Objectives: Polymicrobial bloodstream infection (BSI) is an imprecisely defined entity purportedly associated with a worse outcome than monomicrobial BSI. This study examines trends in BSI episodes caused by bacteria and Candida spp. (mixed-BSI) in a large teaching hospital.
Methods: All episodes of BSI from January 2000 to December 2010 were reviewed. Three groups (n = 54 each) of patients were compared: all adults with mixed-BSI from January 2006 to December 2010 (cases) and randomly selected patients with polybacterial BSI (polyB-BSI) (Control 1) or Candida spp. BSI (Candida-BSI) (Control 2) in this same period.
Results: A total of 139 episodes of mixed-BSI were recorded (0.7% of all BSI, 6.9% of all poly-BSI and 18.0% of all Candida-BSI episodes). The incidence of mixed-BSI was 0.21 cases/1000 admissions, increasing from 0.08 (2000) to 0.34 (2010) cases/1000 admissions (P = 0.007). Mixed-BSI represented 11.8% and 22.9% of all episodes of candidaemia in 2000 and 2010, respectively (P = 0.011). Compared with polyB-BSI, mixed-BSI patients showed fewer malignancies, more frequent nosocomial or intravenous catheter BSI source and less frequent intra-abdominal origin, were more frequently admitted to an intensive care unit (ICU), received more antimicrobials and showed a longer hospital stay and higher mortality. Compared with Candida-BSI, mixed-BSI patients showed more severe underlying diseases, were more frequently admitted to an ICU or oncology-haematology unit, showed a higher APACHE II score, more often progressed to septic shock or multiorgan failure and received more antimicrobials. Mortality was similar.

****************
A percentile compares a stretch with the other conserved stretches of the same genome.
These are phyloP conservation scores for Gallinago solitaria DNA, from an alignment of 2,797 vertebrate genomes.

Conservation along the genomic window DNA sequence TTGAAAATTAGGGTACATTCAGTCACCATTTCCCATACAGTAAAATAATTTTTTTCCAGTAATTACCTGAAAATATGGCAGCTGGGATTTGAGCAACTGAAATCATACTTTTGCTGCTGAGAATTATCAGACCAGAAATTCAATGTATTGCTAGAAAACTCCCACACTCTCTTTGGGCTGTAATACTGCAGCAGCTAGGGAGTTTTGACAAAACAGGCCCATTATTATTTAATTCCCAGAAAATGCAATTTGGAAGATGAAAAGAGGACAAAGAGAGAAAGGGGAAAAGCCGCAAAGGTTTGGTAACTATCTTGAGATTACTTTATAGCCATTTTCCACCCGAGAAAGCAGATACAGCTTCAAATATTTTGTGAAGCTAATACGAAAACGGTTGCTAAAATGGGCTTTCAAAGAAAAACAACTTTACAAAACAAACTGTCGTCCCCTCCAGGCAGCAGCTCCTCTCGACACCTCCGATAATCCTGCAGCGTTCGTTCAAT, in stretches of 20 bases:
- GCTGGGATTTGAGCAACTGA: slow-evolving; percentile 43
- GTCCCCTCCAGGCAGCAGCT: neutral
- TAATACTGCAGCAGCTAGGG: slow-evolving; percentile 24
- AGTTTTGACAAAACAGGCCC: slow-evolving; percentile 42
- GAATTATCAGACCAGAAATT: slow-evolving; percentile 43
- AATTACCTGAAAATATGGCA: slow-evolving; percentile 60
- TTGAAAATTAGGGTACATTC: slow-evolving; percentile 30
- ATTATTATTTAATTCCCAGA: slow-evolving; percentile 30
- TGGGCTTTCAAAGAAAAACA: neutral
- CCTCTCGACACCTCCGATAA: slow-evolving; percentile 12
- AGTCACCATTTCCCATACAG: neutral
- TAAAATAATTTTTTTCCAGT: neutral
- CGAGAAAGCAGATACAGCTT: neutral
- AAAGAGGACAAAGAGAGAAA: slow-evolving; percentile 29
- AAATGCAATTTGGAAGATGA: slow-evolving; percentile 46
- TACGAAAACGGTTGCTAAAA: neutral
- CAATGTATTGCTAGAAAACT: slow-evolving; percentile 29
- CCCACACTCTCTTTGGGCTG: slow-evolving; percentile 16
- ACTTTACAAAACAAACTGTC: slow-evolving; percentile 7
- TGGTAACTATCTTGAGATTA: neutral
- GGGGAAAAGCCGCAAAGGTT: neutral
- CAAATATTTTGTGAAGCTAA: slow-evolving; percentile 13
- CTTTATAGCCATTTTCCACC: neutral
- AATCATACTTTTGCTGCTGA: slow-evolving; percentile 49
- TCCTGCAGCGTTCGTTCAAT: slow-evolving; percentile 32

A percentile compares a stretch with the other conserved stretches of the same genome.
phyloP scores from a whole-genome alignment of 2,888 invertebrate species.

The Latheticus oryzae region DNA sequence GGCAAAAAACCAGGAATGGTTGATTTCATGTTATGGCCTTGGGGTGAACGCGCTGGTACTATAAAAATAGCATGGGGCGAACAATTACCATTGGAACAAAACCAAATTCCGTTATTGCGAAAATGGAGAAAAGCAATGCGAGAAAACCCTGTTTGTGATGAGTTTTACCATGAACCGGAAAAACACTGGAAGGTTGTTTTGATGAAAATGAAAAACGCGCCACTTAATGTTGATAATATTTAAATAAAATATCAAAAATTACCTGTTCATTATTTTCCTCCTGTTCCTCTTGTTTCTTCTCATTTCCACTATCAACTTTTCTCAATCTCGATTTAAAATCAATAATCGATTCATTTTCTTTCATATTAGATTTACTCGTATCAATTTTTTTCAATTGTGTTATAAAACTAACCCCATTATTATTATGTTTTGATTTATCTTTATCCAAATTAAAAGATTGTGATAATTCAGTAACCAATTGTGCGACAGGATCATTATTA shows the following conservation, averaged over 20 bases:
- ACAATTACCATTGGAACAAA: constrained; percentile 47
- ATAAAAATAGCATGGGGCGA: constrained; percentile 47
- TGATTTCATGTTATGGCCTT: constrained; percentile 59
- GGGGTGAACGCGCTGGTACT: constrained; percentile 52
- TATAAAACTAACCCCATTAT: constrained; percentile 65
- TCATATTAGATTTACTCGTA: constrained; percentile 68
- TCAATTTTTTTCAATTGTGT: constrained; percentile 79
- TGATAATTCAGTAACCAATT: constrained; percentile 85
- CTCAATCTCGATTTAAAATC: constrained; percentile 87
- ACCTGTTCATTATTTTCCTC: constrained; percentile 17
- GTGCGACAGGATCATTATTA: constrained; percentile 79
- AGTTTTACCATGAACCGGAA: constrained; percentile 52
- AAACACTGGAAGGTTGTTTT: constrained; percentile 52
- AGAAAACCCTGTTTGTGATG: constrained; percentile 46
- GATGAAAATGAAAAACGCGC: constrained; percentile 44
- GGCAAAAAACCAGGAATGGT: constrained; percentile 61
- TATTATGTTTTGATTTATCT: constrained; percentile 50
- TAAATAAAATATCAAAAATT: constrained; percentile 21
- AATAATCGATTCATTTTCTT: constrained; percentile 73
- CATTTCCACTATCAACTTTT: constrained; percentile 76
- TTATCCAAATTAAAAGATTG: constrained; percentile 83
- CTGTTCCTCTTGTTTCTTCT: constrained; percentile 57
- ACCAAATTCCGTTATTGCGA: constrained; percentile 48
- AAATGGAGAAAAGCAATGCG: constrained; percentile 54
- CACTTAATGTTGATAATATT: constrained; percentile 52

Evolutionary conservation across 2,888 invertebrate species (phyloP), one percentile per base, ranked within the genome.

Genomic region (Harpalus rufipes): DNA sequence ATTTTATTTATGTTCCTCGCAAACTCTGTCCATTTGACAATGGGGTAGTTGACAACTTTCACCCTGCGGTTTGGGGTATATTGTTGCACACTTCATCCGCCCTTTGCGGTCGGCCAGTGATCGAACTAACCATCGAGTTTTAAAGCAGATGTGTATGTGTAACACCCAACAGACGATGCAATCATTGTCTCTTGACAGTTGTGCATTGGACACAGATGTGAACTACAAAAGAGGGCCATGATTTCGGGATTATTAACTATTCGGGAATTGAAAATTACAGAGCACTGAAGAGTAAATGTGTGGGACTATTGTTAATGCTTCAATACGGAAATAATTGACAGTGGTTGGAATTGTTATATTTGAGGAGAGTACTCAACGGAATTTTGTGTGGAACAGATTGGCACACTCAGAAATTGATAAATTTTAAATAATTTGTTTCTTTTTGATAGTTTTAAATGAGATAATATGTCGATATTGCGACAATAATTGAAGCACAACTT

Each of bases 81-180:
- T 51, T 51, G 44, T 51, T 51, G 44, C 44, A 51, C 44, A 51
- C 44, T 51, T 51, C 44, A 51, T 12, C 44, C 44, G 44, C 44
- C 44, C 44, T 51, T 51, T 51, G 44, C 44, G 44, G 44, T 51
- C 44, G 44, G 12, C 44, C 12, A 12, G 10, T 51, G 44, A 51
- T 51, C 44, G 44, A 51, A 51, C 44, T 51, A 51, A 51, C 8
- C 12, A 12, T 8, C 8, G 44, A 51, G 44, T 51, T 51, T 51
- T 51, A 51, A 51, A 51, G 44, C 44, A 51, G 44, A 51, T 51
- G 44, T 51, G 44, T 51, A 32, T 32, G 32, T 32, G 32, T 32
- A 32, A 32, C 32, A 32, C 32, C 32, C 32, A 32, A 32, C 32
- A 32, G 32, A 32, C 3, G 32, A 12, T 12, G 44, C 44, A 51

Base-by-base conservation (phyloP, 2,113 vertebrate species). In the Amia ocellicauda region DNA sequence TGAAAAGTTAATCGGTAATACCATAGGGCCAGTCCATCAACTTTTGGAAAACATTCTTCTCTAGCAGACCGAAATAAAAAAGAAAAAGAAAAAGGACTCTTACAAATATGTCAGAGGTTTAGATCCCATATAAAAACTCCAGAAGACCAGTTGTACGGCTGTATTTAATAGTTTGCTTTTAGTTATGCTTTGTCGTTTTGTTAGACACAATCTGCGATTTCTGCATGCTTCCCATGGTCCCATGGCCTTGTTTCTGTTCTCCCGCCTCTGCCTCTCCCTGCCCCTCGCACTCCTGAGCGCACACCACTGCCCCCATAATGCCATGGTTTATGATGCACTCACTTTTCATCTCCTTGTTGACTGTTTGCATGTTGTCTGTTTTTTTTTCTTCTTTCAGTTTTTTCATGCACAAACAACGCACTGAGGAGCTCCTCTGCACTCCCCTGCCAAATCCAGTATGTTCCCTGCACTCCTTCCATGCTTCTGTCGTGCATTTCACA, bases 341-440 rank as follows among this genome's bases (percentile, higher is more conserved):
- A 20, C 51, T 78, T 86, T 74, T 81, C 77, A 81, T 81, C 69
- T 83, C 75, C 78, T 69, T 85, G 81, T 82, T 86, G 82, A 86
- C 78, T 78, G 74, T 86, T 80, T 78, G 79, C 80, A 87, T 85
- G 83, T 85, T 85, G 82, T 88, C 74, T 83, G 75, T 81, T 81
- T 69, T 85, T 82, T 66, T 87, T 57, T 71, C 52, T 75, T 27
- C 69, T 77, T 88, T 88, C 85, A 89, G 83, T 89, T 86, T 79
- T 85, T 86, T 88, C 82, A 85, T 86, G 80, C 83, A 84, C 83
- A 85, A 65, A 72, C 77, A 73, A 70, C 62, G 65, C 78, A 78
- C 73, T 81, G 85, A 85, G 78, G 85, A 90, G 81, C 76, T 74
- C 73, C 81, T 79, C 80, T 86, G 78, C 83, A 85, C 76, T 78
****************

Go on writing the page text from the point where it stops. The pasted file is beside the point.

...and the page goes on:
Conclusions: Mixed-BSI is a rare, distinct infection with a worse prognosis than polyB-BSI. We were unable to detect differences in the prognosis of mixed-BSI when compared with Candida-BSI.
Keywords: bacteraemia; candidaemia; coinfection; polymicrobial bacteraemia; polymicrobial candidaemia.